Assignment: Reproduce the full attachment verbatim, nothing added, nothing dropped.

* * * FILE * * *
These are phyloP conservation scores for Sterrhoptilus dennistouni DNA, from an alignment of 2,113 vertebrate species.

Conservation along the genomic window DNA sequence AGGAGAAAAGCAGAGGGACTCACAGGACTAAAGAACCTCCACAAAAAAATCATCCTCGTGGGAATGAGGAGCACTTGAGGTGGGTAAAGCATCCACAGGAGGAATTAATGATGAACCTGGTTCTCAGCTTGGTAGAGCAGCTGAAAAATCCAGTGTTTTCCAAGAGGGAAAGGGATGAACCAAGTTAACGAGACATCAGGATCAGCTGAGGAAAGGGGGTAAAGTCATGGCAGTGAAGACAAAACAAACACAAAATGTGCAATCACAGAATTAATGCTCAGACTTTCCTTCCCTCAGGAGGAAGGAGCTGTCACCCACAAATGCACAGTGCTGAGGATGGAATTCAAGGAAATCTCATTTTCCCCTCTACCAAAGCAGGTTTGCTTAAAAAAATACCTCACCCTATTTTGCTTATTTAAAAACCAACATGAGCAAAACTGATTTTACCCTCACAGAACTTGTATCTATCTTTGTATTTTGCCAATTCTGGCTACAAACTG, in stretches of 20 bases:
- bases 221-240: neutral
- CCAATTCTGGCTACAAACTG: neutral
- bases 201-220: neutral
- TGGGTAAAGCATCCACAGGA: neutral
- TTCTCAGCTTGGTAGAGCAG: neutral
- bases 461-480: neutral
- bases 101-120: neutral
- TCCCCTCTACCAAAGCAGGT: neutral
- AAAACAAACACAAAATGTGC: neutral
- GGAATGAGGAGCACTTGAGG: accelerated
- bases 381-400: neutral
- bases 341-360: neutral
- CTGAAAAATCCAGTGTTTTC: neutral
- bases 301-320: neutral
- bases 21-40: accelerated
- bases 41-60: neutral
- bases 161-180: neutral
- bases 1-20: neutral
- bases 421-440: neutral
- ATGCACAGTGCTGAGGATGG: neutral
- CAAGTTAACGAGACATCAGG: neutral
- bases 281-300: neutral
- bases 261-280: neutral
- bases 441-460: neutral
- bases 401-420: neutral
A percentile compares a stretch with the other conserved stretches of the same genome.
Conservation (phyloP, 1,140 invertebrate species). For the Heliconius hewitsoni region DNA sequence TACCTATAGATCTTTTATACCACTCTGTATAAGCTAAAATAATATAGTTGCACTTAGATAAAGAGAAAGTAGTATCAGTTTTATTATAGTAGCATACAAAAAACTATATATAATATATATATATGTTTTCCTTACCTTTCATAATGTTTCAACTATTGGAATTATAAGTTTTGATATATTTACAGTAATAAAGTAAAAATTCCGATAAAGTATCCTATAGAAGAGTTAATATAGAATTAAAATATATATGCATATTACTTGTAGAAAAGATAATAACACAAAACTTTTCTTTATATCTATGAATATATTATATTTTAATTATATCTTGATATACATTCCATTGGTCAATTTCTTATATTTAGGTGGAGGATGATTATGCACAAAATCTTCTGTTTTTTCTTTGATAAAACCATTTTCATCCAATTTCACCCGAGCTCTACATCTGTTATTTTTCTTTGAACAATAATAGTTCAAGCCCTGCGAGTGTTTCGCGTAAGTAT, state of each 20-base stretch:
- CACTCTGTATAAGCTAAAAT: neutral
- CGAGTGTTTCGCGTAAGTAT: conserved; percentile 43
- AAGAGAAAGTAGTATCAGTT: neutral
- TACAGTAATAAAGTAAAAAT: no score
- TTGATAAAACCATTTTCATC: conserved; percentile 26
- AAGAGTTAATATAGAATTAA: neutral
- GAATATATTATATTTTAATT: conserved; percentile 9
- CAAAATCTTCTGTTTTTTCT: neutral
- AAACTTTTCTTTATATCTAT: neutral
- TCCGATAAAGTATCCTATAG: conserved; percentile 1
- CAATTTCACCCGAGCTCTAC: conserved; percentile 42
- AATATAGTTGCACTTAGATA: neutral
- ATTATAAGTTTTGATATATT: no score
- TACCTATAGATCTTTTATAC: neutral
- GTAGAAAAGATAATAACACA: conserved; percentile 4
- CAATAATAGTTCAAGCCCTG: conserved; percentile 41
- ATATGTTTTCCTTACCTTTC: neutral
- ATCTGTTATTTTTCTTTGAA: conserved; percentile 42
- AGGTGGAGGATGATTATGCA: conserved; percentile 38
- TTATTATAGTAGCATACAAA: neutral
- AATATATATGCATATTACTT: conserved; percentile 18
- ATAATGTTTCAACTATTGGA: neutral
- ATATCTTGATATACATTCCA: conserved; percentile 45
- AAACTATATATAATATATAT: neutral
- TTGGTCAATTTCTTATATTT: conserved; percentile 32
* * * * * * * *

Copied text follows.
These are phyloP conservation scores for Sterrhoptilus dennistouni DNA, from an alignment of 2,113 vertebrate species.

Conservation along the genomic window DNA sequence AGGAGAAAAGCAGAGGGACTCACAGGACTAAAGAACCTCCACAAAAAAATCATCCTCGTGGGAATGAGGAGCACTTGAGGTGGGTAAAGCATCCACAGGAGGAATTAATGATGAACCTGGTTCTCAGCTTGGTAGAGCAGCTGAAAAATCCAGTGTTTTCCAAGAGGGAAAGGGATGAACCAAGTTAACGAGACATCAGGATCAGCTGAGGAAAGGGGGTAAAGTCATGGCAGTGAAGACAAAACAAACACAAAATGTGCAATCACAGAATTAATGCTCAGACTTTCCTTCCCTCAGGAGGAAGGAGCTGTCACCCACAAATGCACAGTGCTGAGGATGGAATTCAAGGAAATCTCATTTTCCCCTCTACCAAAGCAGGTTTGCTTAAAAAAATACCTCACCCTATTTTGCTTATTTAAAAACCAACATGAGCAAAACTGATTTTACCCTCACAGAACTTGTATCTATCTTTGTATTTTGCCAATTCTGGCTACAAACTG, in stretches of 20 bases:
- bases 221-240: neutral
- CCAATTCTGGCTACAAACTG: neutral
- bases 201-220: neutral
- TGGGTAAAGCATCCACAGGA: neutral
- TTCTCAGCTTGGTAGAGCAG: neutral
- bases 461-480: neutral
- bases 101-120: neutral
- TCCCCTCTACCAAAGCAGGT: neutral
- AAAACAAACACAAAATGTGC: neutral
- GGAATGAGGAGCACTTGAGG: accelerated
- bases 381-400: neutral
- bases 341-360: neutral
- CTGAAAAATCCAGTGTTTTC: neutral
- bases 301-320: neutral
- bases 21-40: accelerated
- bases 41-60: neutral
- bases 161-180: neutral
- bases 1-20: neutral
- bases 421-440: neutral
- ATGCACAGTGCTGAGGATGG: neutral
- CAAGTTAACGAGACATCAGG: neutral
- bases 281-300: neutral
- bases 261-280: neutral
- bases 441-460: neutral
- bases 401-420: neutral
A percentile compares a stretch with the other conserved stretches of the same genome.
Conservation (phyloP, 1,140 invertebrate species). For the Heliconius hewitsoni region DNA sequence TACCTATAGATCTTTTATACCACTCTGTATAAGCTAAAATAATATAGTTGCACTTAGATAAAGAGAAAGTAGTATCAGTTTTATTATAGTAGCATACAAAAAACTATATATAATATATATATATGTTTTCCTTACCTTTCATAATGTTTCAACTATTGGAATTATAAGTTTTGATATATTTACAGTAATAAAGTAAAAATTCCGATAAAGTATCCTATAGAAGAGTTAATATAGAATTAAAATATATATGCATATTACTTGTAGAAAAGATAATAACACAAAACTTTTCTTTATATCTATGAATATATTATATTTTAATTATATCTTGATATACATTCCATTGGTCAATTTCTTATATTTAGGTGGAGGATGATTATGCACAAAATCTTCTGTTTTTTCTTTGATAAAACCATTTTCATCCAATTTCACCCGAGCTCTACATCTGTTATTTTTCTTTGAACAATAATAGTTCAAGCCCTGCGAGTGTTTCGCGTAAGTAT, state of each 20-base stretch:
- CACTCTGTATAAGCTAAAAT: neutral
- CGAGTGTTTCGCGTAAGTAT: conserved; percentile 43
- AAGAGAAAGTAGTATCAGTT: neutral
- TACAGTAATAAAGTAAAAAT: no score
- TTGATAAAACCATTTTCATC: conserved; percentile 26
- AAGAGTTAATATAGAATTAA: neutral
- GAATATATTATATTTTAATT: conserved; percentile 9
- CAAAATCTTCTGTTTTTTCT: neutral
- AAACTTTTCTTTATATCTAT: neutral
- TCCGATAAAGTATCCTATAG: conserved; percentile 1
- CAATTTCACCCGAGCTCTAC: conserved; percentile 42
- AATATAGTTGCACTTAGATA: neutral
- ATTATAAGTTTTGATATATT: no score
- TACCTATAGATCTTTTATAC: neutral
- GTAGAAAAGATAATAACACA: conserved; percentile 4
- CAATAATAGTTCAAGCCCTG: conserved; percentile 41
- ATATGTTTTCCTTACCTTTC: neutral
- ATCTGTTATTTTTCTTTGAA: conserved; percentile 42
- AGGTGGAGGATGATTATGCA: conserved; percentile 38
- TTATTATAGTAGCATACAAA: neutral
- AATATATATGCATATTACTT: conserved; percentile 18
- ATAATGTTTCAACTATTGGA: neutral
- ATATCTTGATATACATTCCA: conserved; percentile 45
- AAACTATATATAATATATAT: neutral
- TTGGTCAATTTCTTATATTT: conserved; percentile 32